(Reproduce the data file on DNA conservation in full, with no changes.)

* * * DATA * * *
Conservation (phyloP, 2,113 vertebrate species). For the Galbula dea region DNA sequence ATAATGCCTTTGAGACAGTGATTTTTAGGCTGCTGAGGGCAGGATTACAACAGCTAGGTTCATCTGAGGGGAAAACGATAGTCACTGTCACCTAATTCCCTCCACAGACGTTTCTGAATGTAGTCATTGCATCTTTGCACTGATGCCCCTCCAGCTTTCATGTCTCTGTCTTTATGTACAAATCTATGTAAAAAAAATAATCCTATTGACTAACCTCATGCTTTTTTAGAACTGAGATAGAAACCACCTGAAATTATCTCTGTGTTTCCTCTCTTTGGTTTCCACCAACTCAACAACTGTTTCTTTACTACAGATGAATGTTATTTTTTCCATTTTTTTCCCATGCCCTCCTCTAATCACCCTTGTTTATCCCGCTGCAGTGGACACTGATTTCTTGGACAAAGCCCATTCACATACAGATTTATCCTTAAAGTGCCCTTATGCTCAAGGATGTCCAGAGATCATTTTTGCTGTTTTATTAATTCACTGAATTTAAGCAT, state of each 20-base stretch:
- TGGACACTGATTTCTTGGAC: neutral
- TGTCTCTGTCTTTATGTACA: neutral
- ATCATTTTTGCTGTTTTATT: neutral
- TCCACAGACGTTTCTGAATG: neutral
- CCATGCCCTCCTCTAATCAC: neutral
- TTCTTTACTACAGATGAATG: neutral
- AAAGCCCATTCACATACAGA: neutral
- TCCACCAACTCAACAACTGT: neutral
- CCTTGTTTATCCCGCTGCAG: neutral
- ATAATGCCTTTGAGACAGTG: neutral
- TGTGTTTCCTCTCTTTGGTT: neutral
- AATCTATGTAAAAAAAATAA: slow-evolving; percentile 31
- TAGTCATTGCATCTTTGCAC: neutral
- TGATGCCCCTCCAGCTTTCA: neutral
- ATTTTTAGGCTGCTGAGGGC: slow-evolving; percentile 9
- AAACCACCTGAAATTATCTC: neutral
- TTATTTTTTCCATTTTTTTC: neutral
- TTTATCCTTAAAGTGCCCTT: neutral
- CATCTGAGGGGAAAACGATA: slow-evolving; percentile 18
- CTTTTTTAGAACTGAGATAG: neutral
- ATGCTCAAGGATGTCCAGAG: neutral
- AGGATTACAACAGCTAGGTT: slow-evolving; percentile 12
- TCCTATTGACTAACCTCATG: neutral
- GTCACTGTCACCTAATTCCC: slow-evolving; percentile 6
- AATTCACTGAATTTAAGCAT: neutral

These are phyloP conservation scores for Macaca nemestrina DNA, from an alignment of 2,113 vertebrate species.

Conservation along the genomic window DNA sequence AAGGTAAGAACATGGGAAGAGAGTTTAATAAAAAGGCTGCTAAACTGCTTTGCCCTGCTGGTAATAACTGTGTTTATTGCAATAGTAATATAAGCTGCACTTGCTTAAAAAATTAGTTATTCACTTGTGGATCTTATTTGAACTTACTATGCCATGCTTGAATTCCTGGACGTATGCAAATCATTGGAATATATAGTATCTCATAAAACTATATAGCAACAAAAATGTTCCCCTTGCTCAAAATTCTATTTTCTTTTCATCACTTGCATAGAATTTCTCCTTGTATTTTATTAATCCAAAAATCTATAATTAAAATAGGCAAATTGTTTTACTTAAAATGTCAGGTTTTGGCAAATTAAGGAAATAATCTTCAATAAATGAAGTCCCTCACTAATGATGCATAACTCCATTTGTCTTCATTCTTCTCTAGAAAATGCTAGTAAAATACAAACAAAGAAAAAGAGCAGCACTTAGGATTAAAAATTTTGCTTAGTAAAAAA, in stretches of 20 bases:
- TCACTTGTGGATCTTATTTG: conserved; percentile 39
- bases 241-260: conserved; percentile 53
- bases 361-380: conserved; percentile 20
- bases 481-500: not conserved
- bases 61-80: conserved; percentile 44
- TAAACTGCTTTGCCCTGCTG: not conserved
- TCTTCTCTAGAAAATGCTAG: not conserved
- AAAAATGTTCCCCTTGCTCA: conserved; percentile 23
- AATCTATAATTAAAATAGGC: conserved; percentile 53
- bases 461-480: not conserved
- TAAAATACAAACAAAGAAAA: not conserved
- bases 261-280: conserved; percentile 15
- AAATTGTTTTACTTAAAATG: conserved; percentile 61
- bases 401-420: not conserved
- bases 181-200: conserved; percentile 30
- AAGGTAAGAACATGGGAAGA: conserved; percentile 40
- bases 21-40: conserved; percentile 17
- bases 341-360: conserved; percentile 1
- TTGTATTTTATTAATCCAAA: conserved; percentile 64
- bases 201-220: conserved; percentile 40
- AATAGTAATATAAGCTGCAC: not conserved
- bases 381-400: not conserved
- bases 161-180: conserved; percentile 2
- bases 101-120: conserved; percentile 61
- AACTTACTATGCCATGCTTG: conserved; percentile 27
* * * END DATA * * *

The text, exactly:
Conservation (phyloP, 2,113 vertebrate species). For the Galbula dea region DNA sequence ATAATGCCTTTGAGACAGTGATTTTTAGGCTGCTGAGGGCAGGATTACAACAGCTAGGTTCATCTGAGGGGAAAACGATAGTCACTGTCACCTAATTCCCTCCACAGACGTTTCTGAATGTAGTCATTGCATCTTTGCACTGATGCCCCTCCAGCTTTCATGTCTCTGTCTTTATGTACAAATCTATGTAAAAAAAATAATCCTATTGACTAACCTCATGCTTTTTTAGAACTGAGATAGAAACCACCTGAAATTATCTCTGTGTTTCCTCTCTTTGGTTTCCACCAACTCAACAACTGTTTCTTTACTACAGATGAATGTTATTTTTTCCATTTTTTTCCCATGCCCTCCTCTAATCACCCTTGTTTATCCCGCTGCAGTGGACACTGATTTCTTGGACAAAGCCCATTCACATACAGATTTATCCTTAAAGTGCCCTTATGCTCAAGGATGTCCAGAGATCATTTTTGCTGTTTTATTAATTCACTGAATTTAAGCAT, state of each 20-base stretch:
- TGGACACTGATTTCTTGGAC: neutral
- TGTCTCTGTCTTTATGTACA: neutral
- ATCATTTTTGCTGTTTTATT: neutral
- TCCACAGACGTTTCTGAATG: neutral
- CCATGCCCTCCTCTAATCAC: neutral
- TTCTTTACTACAGATGAATG: neutral
- AAAGCCCATTCACATACAGA: neutral
- TCCACCAACTCAACAACTGT: neutral
- CCTTGTTTATCCCGCTGCAG: neutral
- ATAATGCCTTTGAGACAGTG: neutral
- TGTGTTTCCTCTCTTTGGTT: neutral
- AATCTATGTAAAAAAAATAA: slow-evolving; percentile 31
- TAGTCATTGCATCTTTGCAC: neutral
- TGATGCCCCTCCAGCTTTCA: neutral
- ATTTTTAGGCTGCTGAGGGC: slow-evolving; percentile 9
- AAACCACCTGAAATTATCTC: neutral
- TTATTTTTTCCATTTTTTTC: neutral
- TTTATCCTTAAAGTGCCCTT: neutral
- CATCTGAGGGGAAAACGATA: slow-evolving; percentile 18
- CTTTTTTAGAACTGAGATAG: neutral
- ATGCTCAAGGATGTCCAGAG: neutral
- AGGATTACAACAGCTAGGTT: slow-evolving; percentile 12
- TCCTATTGACTAACCTCATG: neutral
- GTCACTGTCACCTAATTCCC: slow-evolving; percentile 6
- AATTCACTGAATTTAAGCAT: neutral

These are phyloP conservation scores for Macaca nemestrina DNA, from an alignment of 2,113 vertebrate species.

Conservation along the genomic window DNA sequence AAGGTAAGAACATGGGAAGAGAGTTTAATAAAAAGGCTGCTAAACTGCTTTGCCCTGCTGGTAATAACTGTGTTTATTGCAATAGTAATATAAGCTGCACTTGCTTAAAAAATTAGTTATTCACTTGTGGATCTTATTTGAACTTACTATGCCATGCTTGAATTCCTGGACGTATGCAAATCATTGGAATATATAGTATCTCATAAAACTATATAGCAACAAAAATGTTCCCCTTGCTCAAAATTCTATTTTCTTTTCATCACTTGCATAGAATTTCTCCTTGTATTTTATTAATCCAAAAATCTATAATTAAAATAGGCAAATTGTTTTACTTAAAATGTCAGGTTTTGGCAAATTAAGGAAATAATCTTCAATAAATGAAGTCCCTCACTAATGATGCATAACTCCATTTGTCTTCATTCTTCTCTAGAAAATGCTAGTAAAATACAAACAAAGAAAAAGAGCAGCACTTAGGATTAAAAATTTTGCTTAGTAAAAAA, in stretches of 20 bases:
- TCACTTGTGGATCTTATTTG: conserved; percentile 39
- bases 241-260: conserved; percentile 53
- bases 361-380: conserved; percentile 20
- bases 481-500: not conserved
- bases 61-80: conserved; percentile 44
- TAAACTGCTTTGCCCTGCTG: not conserved
- TCTTCTCTAGAAAATGCTAG: not conserved
- AAAAATGTTCCCCTTGCTCA: conserved; percentile 23
- AATCTATAATTAAAATAGGC: conserved; percentile 53
- bases 461-480: not conserved
- TAAAATACAAACAAAGAAAA: not conserved
- bases 261-280: conserved; percentile 15
- AAATTGTTTTACTTAAAATG: conserved; percentile 61
- bases 401-420: not conserved
- bases 181-200: conserved; percentile 30
- AAGGTAAGAACATGGGAAGA: conserved; percentile 40
- bases 21-40: conserved; percentile 17
- bases 341-360: conserved; percentile 1
- TTGTATTTTATTAATCCAAA: conserved; percentile 64
- bases 201-220: conserved; percentile 40
- AATAGTAATATAAGCTGCAC: not conserved
- bases 381-400: not conserved
- bases 161-180: conserved; percentile 2
- bases 101-120: conserved; percentile 61
- AACTTACTATGCCATGCTTG: conserved; percentile 27